Risk Group 4 (high individual and community risk) – a microorganism that usually produces life-threatening human or animal disease, represents a significant risk to laboratory workers and may be readily transmissible from one individual to another. Effective treatment and preventive measures are not usually available.

Belgium (2006)

Class of risk 1: micro-organisms known as nonpathogenic for the man, the animal, the plant and not-harmful for the environment or presenting a negligible risk for the man and the environment at the laboratory scale. This class includes, beside organisms whose harmlessness was proven, strains which can be allergens and opportunistic pathogens.

Human pathogens

Class of risk 2: micro-organisms that can cause human disease and might be a hazard for directly exposed persons; they are unlikely to spread to the community. There is usually effective prophylaxis or treatment available.

Class of risk 3: micro-organisms that can cause severe human disease and present a serious hazard for directly exposed persons. They may present a risk of spreading to the community. There is usually effective prophylaxis or treatment available.

Class of risk 4: micro-organisms that cause severe human disease and are a serious hazard for directly exposed persons. They may present a high risk of spreading to the community. There is usually no effective prophylaxis or treatment available.

Animal pathogens

Class of risk 2: micro-organisms that can cause disease in animals and present, at different levels, one or other of the following characteristics: limited geographical importance, no or weak interspecific transmission, no vectors or carriers. The economic and or veterinary significance is limited. There is usually effective prophylaxis or treatment available.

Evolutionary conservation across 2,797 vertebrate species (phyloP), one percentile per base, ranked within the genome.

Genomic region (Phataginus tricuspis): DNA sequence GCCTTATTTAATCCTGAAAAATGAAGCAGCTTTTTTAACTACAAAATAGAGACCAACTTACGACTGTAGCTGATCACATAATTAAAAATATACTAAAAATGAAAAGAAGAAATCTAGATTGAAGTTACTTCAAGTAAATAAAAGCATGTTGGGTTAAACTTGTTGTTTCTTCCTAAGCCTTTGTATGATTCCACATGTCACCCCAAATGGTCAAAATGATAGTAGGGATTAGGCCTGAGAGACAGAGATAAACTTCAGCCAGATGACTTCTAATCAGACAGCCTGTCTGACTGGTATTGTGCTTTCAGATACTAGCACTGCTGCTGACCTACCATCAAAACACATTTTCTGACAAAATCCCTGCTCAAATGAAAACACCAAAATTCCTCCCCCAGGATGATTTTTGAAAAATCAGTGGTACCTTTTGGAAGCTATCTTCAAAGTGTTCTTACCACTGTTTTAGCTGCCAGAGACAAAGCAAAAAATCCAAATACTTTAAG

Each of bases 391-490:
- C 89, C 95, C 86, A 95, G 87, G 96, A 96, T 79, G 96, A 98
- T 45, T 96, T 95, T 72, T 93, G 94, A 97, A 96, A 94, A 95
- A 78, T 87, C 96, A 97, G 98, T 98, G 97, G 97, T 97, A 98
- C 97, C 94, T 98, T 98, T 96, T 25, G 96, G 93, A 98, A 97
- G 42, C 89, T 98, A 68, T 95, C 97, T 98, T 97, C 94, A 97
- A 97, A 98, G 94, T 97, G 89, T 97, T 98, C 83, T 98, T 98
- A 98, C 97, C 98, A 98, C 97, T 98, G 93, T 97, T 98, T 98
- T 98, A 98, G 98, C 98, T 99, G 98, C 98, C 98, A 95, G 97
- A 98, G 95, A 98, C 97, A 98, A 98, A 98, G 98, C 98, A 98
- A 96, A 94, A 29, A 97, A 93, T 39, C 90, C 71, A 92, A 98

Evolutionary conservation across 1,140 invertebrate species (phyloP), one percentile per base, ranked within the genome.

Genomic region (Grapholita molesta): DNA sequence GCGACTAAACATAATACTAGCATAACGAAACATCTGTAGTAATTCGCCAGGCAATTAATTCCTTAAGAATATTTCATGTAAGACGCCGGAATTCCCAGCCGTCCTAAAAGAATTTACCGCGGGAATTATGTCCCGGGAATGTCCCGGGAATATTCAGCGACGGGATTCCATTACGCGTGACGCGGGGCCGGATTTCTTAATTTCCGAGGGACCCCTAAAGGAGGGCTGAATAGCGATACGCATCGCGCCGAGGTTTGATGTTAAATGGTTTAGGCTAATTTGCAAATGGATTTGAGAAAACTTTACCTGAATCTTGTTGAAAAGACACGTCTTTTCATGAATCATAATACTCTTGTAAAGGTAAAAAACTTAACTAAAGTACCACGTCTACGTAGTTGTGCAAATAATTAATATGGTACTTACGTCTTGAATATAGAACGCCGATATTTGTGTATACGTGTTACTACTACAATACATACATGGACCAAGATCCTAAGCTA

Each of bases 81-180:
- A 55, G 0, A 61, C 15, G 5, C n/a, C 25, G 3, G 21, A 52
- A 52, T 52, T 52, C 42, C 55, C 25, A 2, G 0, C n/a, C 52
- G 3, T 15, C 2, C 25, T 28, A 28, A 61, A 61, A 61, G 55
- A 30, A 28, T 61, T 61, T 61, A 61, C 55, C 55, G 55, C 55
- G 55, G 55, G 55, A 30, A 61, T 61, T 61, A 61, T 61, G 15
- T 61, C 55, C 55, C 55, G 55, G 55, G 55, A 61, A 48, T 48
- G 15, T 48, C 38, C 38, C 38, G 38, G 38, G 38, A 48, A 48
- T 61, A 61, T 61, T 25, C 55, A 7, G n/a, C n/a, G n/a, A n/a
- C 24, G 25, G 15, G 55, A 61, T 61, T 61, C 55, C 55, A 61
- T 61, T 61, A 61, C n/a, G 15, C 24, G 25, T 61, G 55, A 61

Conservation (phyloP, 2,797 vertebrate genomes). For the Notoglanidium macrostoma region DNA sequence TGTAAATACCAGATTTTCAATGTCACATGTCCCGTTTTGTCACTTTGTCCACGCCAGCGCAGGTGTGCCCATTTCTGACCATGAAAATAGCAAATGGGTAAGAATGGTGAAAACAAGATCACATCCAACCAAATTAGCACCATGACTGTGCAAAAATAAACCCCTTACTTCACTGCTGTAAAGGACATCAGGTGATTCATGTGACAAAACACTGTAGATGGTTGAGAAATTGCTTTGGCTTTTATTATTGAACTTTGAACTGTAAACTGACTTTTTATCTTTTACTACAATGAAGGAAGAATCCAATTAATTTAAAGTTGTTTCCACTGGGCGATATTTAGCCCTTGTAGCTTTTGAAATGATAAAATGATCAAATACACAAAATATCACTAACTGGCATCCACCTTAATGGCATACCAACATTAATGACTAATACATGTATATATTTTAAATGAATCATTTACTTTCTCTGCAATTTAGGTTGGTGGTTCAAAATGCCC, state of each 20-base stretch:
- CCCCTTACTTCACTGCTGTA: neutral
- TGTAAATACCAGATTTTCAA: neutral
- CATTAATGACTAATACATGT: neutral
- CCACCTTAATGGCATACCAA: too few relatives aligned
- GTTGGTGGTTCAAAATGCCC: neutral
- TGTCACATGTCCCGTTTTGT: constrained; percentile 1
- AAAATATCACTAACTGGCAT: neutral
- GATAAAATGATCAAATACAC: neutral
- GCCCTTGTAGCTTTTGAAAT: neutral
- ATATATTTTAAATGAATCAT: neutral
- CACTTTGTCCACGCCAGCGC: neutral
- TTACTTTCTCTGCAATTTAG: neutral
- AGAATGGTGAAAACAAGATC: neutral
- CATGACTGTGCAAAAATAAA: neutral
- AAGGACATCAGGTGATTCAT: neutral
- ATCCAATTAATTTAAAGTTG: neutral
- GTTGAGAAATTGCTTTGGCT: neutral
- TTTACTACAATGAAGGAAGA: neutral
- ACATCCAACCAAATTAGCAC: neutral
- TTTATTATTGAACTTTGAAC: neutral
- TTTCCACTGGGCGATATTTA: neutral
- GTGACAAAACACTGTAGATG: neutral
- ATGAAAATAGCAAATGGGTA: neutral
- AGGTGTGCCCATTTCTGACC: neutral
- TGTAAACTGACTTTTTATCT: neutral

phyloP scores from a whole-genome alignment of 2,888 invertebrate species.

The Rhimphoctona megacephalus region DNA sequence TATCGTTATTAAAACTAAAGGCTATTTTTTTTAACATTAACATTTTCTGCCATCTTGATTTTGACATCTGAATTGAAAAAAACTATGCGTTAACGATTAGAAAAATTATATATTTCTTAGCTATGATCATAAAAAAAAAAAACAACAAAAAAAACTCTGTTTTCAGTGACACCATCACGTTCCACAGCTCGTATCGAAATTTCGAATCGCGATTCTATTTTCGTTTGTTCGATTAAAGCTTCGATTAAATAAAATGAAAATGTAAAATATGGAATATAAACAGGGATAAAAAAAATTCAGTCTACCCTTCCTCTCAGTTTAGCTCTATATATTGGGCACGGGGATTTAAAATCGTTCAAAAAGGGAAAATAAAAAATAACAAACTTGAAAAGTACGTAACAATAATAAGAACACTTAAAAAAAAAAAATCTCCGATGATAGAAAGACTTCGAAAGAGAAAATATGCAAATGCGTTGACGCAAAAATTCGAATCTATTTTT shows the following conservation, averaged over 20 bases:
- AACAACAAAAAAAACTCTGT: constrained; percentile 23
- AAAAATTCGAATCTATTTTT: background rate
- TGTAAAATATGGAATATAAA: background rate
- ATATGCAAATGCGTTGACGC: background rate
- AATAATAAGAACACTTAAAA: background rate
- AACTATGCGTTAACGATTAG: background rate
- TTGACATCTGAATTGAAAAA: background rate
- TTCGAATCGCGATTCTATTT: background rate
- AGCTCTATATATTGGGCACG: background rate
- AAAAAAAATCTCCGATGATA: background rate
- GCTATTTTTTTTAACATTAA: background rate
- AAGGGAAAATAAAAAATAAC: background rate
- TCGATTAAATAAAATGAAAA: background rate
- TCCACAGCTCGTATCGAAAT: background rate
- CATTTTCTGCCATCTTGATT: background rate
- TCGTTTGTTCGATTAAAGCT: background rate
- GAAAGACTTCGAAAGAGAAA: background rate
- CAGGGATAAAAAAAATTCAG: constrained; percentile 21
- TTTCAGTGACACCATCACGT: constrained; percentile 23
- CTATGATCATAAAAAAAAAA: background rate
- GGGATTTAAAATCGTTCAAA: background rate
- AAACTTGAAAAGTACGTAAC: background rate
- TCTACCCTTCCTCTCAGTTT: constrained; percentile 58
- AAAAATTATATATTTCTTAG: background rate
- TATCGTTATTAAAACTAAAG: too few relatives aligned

Class of risk 3: micro-organisms that can cause serious disease or epizootics in animals. Interspecific diffusion can be important. Some of these pathogenic agents require the installation of sanitary regulations for species indexed by the authorities of each country concerned. Medical and/or sanitary prophylactic measures are available.

Class of risk 4: micro-organisms that cause extremely serious panzotics or epizootics in animals with a very high mortality rate or dramatic economic consequences in the affected farmingregions. Either no medical prophylaxis is available or only one exclusive sanitary prophylaxis is possible or obligatory.

Plant pathogens

Class of risk 2: micro-organisms that can cause plant disease, but that does not present an increased risk of epidemic in the event of accidental dissemination in the Belgian environment. They are ubiquitous pathogens for whom prophylactic and therapeutic means exist. Nonindigenous or exotic phytopathogen micro-organisms which cannot survive in the Belgian environment because of absence of hosts or plant-targets, or favorable climatic conditions also belong to the class of risk 2.

Class of risk 3: micro-organisms that can cause in the plant a disease of economic or environmental importance for which treatments are non-existent, difficult to apply, or expensive. The accidental dissemination of these micro-organisms can increase the risks of local epidemics. Exotic stocks of micro-organisms usually present in the Belgian environment and not listed as quarantine micro-organisms also belong to this class of risk.

Canadian Biosafety Handbook 2nd edition, 2016